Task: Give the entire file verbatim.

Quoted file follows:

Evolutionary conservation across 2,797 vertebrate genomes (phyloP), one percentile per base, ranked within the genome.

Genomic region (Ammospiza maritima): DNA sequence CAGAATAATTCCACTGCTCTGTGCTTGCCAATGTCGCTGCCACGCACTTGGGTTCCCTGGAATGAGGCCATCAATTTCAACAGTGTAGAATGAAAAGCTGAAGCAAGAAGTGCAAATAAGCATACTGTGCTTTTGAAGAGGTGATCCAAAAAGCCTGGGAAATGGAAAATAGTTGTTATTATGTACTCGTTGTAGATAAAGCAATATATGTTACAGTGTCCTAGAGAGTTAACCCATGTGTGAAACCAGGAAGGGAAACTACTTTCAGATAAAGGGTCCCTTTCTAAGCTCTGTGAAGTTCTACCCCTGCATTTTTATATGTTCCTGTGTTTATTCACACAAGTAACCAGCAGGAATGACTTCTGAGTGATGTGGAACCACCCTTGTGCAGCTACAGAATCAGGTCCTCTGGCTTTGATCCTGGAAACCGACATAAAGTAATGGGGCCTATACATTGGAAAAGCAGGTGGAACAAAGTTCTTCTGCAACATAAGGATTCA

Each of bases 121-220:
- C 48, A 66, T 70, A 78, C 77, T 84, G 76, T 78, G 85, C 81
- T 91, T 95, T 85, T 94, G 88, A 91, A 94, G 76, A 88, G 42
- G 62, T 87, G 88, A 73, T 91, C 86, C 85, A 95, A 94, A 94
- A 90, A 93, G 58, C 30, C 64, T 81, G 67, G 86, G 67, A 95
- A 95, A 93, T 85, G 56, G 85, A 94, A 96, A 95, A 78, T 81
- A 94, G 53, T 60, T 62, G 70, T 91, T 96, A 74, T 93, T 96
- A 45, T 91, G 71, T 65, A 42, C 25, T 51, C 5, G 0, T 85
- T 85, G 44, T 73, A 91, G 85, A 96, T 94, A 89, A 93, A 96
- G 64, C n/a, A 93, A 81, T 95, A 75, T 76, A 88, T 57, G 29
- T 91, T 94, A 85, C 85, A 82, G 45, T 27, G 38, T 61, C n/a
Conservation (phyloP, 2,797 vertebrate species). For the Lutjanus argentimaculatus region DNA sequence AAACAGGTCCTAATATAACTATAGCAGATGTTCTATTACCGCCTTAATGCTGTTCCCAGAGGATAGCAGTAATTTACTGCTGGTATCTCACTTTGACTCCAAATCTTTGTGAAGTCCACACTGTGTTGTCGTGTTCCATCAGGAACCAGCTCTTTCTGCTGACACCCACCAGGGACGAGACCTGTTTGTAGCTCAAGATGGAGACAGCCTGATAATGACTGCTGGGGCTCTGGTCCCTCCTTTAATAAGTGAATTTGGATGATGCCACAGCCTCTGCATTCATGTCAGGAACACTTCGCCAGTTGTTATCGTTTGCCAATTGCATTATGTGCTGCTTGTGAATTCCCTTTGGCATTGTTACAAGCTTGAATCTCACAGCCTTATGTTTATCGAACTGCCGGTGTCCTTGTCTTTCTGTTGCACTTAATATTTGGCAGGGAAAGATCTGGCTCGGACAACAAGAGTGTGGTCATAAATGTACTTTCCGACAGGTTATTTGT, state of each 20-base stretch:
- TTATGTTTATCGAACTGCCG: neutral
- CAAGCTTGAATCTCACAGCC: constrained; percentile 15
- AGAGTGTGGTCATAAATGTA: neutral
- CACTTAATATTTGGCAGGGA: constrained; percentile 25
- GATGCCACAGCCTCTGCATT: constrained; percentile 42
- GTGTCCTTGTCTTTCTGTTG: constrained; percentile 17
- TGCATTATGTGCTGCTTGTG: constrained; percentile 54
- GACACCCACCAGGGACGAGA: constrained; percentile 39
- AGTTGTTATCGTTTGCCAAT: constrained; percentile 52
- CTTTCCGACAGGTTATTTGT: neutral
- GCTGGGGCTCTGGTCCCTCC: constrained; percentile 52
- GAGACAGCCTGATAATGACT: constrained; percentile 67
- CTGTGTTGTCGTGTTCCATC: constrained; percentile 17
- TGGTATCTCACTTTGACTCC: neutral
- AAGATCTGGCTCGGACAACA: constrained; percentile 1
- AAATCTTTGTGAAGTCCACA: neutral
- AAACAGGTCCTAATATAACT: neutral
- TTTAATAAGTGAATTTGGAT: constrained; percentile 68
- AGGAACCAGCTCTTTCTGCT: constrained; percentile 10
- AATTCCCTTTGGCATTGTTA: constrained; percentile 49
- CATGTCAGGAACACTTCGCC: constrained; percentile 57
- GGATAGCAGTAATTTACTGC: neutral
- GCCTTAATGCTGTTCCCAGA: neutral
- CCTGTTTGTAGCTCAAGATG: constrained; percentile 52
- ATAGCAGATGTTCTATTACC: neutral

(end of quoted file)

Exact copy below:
Evolutionary conservation across 2,797 vertebrate genomes (phyloP), one percentile per base, ranked within the genome.

Genomic region (Ammospiza maritima): DNA sequence CAGAATAATTCCACTGCTCTGTGCTTGCCAATGTCGCTGCCACGCACTTGGGTTCCCTGGAATGAGGCCATCAATTTCAACAGTGTAGAATGAAAAGCTGAAGCAAGAAGTGCAAATAAGCATACTGTGCTTTTGAAGAGGTGATCCAAAAAGCCTGGGAAATGGAAAATAGTTGTTATTATGTACTCGTTGTAGATAAAGCAATATATGTTACAGTGTCCTAGAGAGTTAACCCATGTGTGAAACCAGGAAGGGAAACTACTTTCAGATAAAGGGTCCCTTTCTAAGCTCTGTGAAGTTCTACCCCTGCATTTTTATATGTTCCTGTGTTTATTCACACAAGTAACCAGCAGGAATGACTTCTGAGTGATGTGGAACCACCCTTGTGCAGCTACAGAATCAGGTCCTCTGGCTTTGATCCTGGAAACCGACATAAAGTAATGGGGCCTATACATTGGAAAAGCAGGTGGAACAAAGTTCTTCTGCAACATAAGGATTCA

Each of bases 121-220:
- C 48, A 66, T 70, A 78, C 77, T 84, G 76, T 78, G 85, C 81
- T 91, T 95, T 85, T 94, G 88, A 91, A 94, G 76, A 88, G 42
- G 62, T 87, G 88, A 73, T 91, C 86, C 85, A 95, A 94, A 94
- A 90, A 93, G 58, C 30, C 64, T 81, G 67, G 86, G 67, A 95
- A 95, A 93, T 85, G 56, G 85, A 94, A 96, A 95, A 78, T 81
- A 94, G 53, T 60, T 62, G 70, T 91, T 96, A 74, T 93, T 96
- A 45, T 91, G 71, T 65, A 42, C 25, T 51, C 5, G 0, T 85
- T 85, G 44, T 73, A 91, G 85, A 96, T 94, A 89, A 93, A 96
- G 64, C n/a, A 93, A 81, T 95, A 75, T 76, A 88, T 57, G 29
- T 91, T 94, A 85, C 85, A 82, G 45, T 27, G 38, T 61, C n/a
Conservation (phyloP, 2,797 vertebrate species). For the Lutjanus argentimaculatus region DNA sequence AAACAGGTCCTAATATAACTATAGCAGATGTTCTATTACCGCCTTAATGCTGTTCCCAGAGGATAGCAGTAATTTACTGCTGGTATCTCACTTTGACTCCAAATCTTTGTGAAGTCCACACTGTGTTGTCGTGTTCCATCAGGAACCAGCTCTTTCTGCTGACACCCACCAGGGACGAGACCTGTTTGTAGCTCAAGATGGAGACAGCCTGATAATGACTGCTGGGGCTCTGGTCCCTCCTTTAATAAGTGAATTTGGATGATGCCACAGCCTCTGCATTCATGTCAGGAACACTTCGCCAGTTGTTATCGTTTGCCAATTGCATTATGTGCTGCTTGTGAATTCCCTTTGGCATTGTTACAAGCTTGAATCTCACAGCCTTATGTTTATCGAACTGCCGGTGTCCTTGTCTTTCTGTTGCACTTAATATTTGGCAGGGAAAGATCTGGCTCGGACAACAAGAGTGTGGTCATAAATGTACTTTCCGACAGGTTATTTGT, state of each 20-base stretch:
- TTATGTTTATCGAACTGCCG: neutral
- CAAGCTTGAATCTCACAGCC: constrained; percentile 15
- AGAGTGTGGTCATAAATGTA: neutral
- CACTTAATATTTGGCAGGGA: constrained; percentile 25
- GATGCCACAGCCTCTGCATT: constrained; percentile 42
- GTGTCCTTGTCTTTCTGTTG: constrained; percentile 17
- TGCATTATGTGCTGCTTGTG: constrained; percentile 54
- GACACCCACCAGGGACGAGA: constrained; percentile 39
- AGTTGTTATCGTTTGCCAAT: constrained; percentile 52
- CTTTCCGACAGGTTATTTGT: neutral
- GCTGGGGCTCTGGTCCCTCC: constrained; percentile 52
- GAGACAGCCTGATAATGACT: constrained; percentile 67
- CTGTGTTGTCGTGTTCCATC: constrained; percentile 17
- TGGTATCTCACTTTGACTCC: neutral
- AAGATCTGGCTCGGACAACA: constrained; percentile 1
- AAATCTTTGTGAAGTCCACA: neutral
- AAACAGGTCCTAATATAACT: neutral
- TTTAATAAGTGAATTTGGAT: constrained; percentile 68
- AGGAACCAGCTCTTTCTGCT: constrained; percentile 10
- AATTCCCTTTGGCATTGTTA: constrained; percentile 49
- CATGTCAGGAACACTTCGCC: constrained; percentile 57
- GGATAGCAGTAATTTACTGC: neutral
- GCCTTAATGCTGTTCCCAGA: neutral
- CCTGTTTGTAGCTCAAGATG: constrained; percentile 52
- ATAGCAGATGTTCTATTACC: neutral